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Source: Rockford Register Star
Date: December 29, 2009
Byline: Jeff Kolkey

Veteran looks out for flags

ROCKFORD — Waging a crusade on behalf of Old Glory, downtown resident Jim Buckingham is demanding property owners fix improperly displayed flags of the United States or face the consequences — typically an attention-grabbing picket.

Buckingham and a neighbor he recruited to his cause stood outside TouchGlobal on Kishwaukee Street in bitterly cold winds this afternoon in protest of a tattered flag that flies above the Evangelical Free Church of America operation.

It’s the second time this year that Buckingham, 48, has conducted a picket for his cause. Buckingham shivered in the 15-degree temperatures, holding a sign that read “NO FLIGHT @ NIGHT WITHOUT A LIGHT.” His friend, Roy Tidwell, held a “Support our Troops” sign.

No, Buckingham isn’t doing this on behalf of any organization. And, no, this isn’t Flag Day. Buckingham is a patriot who can’t stomach a flag displayed in violation of federal code.

To him, an improperly displayed flag — whether it’s “a rag flag” or flown at night without a working display light — is disrespectful to all men and women who have made the ultimate sacrifice for the United States and the freedom he says the flag represents.

He would rather a business owner take a flag down than display it the wrong way.

“I think of all these people that are heroes of all the wars of the past ... dying in vain when I see this,” Buckingham said. “They take it for granted, like it’s no big deal and yet it costs absolutely zero to fix this problem. It’s not a money thing.”

A sign on the door of TouchGlobal states the facility is closed through Jan. 3. No one answered a doorbell, but Jim Snyder, who didn’t give his position, said in an e-mail: “Thank you so much for bringing this to our attention. Our office has been closed for the holidays since Christmas Eve. The only thing I can think of is that the ice storm did a number on the flag. We take pride in flying the American flag at our building, that is why we do so. We will see to it that it is taken down ASAP.”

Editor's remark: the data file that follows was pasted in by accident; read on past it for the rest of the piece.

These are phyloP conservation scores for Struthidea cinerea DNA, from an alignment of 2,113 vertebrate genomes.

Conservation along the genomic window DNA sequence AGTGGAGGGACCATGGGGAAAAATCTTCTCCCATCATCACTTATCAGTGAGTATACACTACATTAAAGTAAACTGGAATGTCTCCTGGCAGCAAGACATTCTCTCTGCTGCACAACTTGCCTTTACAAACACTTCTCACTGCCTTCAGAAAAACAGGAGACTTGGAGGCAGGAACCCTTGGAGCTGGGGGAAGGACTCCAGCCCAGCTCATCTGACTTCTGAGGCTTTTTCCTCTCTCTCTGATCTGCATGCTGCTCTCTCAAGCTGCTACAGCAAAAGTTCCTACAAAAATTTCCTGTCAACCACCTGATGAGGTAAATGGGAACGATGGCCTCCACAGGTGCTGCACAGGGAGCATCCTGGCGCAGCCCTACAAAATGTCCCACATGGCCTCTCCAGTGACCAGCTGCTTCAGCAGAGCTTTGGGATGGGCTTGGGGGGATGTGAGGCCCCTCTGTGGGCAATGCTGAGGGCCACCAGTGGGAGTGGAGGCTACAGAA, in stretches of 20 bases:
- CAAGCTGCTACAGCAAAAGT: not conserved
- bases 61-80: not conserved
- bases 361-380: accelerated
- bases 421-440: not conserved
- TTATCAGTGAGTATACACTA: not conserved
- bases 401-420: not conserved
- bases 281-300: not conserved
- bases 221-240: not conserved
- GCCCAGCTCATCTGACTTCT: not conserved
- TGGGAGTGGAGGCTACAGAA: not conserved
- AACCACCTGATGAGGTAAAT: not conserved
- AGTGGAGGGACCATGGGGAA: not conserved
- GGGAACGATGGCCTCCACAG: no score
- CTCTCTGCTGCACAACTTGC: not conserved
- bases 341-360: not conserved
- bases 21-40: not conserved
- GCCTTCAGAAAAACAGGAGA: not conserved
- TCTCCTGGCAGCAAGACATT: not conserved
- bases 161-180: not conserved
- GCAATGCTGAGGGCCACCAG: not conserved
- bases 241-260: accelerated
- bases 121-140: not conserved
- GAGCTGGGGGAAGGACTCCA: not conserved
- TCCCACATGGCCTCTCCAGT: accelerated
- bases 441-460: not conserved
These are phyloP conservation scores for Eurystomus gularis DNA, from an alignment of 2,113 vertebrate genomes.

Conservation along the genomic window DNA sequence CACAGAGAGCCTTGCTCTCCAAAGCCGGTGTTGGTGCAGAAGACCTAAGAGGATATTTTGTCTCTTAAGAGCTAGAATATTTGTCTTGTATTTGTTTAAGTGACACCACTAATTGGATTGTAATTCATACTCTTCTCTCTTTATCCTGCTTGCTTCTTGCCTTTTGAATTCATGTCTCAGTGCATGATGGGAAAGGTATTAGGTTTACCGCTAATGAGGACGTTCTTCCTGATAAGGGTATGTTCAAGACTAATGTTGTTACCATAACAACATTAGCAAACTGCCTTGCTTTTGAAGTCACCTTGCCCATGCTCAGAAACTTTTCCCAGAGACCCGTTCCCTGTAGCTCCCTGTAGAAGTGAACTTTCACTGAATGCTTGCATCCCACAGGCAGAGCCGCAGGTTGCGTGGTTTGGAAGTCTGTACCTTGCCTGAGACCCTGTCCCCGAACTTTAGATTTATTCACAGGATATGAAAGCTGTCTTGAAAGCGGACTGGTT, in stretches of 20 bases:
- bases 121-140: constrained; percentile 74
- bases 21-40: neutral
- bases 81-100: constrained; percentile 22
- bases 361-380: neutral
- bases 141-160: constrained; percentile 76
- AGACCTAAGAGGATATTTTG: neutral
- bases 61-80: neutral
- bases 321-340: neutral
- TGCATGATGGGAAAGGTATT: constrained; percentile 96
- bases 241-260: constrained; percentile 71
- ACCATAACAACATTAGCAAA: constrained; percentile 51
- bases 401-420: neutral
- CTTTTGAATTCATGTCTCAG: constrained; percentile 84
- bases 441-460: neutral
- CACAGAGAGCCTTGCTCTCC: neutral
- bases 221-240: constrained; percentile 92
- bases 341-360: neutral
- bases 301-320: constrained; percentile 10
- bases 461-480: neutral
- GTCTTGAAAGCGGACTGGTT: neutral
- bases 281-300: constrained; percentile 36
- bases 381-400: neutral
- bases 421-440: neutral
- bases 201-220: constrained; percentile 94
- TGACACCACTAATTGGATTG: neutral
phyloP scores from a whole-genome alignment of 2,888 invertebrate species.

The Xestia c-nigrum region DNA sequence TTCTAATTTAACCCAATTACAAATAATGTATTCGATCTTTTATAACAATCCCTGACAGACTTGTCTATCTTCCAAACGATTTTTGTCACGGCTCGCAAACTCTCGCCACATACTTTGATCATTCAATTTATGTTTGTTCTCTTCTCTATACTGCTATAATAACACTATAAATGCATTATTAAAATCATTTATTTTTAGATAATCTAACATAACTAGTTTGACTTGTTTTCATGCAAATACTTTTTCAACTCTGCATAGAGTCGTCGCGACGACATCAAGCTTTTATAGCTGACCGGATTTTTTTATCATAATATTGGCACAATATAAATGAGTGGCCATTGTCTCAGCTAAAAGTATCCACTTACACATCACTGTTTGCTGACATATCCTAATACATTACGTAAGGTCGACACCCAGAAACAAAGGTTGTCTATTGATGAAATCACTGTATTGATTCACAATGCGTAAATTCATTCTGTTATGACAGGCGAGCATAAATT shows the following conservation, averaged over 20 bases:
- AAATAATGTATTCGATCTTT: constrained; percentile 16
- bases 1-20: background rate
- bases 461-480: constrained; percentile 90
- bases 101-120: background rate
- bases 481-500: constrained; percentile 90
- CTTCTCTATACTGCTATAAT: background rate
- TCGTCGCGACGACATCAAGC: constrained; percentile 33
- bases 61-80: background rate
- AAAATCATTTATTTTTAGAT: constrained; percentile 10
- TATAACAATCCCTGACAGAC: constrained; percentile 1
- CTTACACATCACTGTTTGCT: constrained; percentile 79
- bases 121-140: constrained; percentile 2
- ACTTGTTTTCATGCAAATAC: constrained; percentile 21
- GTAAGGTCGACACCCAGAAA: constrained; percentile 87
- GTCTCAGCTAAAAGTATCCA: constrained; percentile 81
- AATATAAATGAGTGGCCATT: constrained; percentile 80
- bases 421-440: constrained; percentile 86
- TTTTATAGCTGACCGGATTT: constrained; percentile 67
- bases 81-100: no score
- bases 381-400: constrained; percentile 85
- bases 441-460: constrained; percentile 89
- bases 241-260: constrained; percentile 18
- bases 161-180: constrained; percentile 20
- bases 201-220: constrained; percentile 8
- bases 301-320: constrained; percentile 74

A malfunctioning light at the Luther Center downtown, where Buckingham had planned to picket, meant a flag had been flown in darkness, a violation of flag protocol. It was taken down this afternoon until the light can be fixed.

Buckingham also plans to picket at JPMorgan Chase’s downtown branch where a flag is on display despite a malfunctioning light.

“We follow the guidelines for flying the flag of the United States of America,” said Christine Holevas, a spokeswoman for Chase, in an e-mail to the Rockford Register Star. “We also believe in free speech.”

Flag Code is voluntary

United States Flag Code sets guidelines for how a flag should be displayed.

But according to a report from the U.S. Congressional Research Service, it “does not prescribe any penalties for noncompliance nor does it include enforcement provisions; rather the Code functions simply as a guide to be voluntarily followed.”

Buckingham has taken it upon himself to enforce the code.

Because Buckingham, who is unemployed, travels mostly by foot, much of his efforts are confined to businesses and governmental entities that display flags in the downtown area.

He searches out improperly displayed flags. When he finds one, he reports it to the property owner or employees of the business or governmental agency. He writes in a notebook the date he observed the violation and notified the establishment. He photographs the violation with his cell phone camera.

Buckingham issues one warning, giving the business a few weeks to correct the situation before recruiting whatever buddies and fellow veterans he can muster to picket.

“It’s not supposed to be like that; you are supposed to treat it with decency,” Buckingham said. “When it’s over 30 days and you’re still thumbing your nose at me, and I told them what would happen if they didn’t fix it, I don’t feel anything for them at all.”

An obligation

He wasn’t always this zealous when it comes to the flag.

Buckingham, who has lived downtown for about six years, said he served in the U.S. Army from 1980 to 1984. But it wasn’t until his son enlisted in the Army last year that he became more sensitive to the issue.

“I feel an obligation to correct the wrong,” Buckingham said. “In the Army, we learned quite well about on-the-spot corrections. If you see it, take care of it.”

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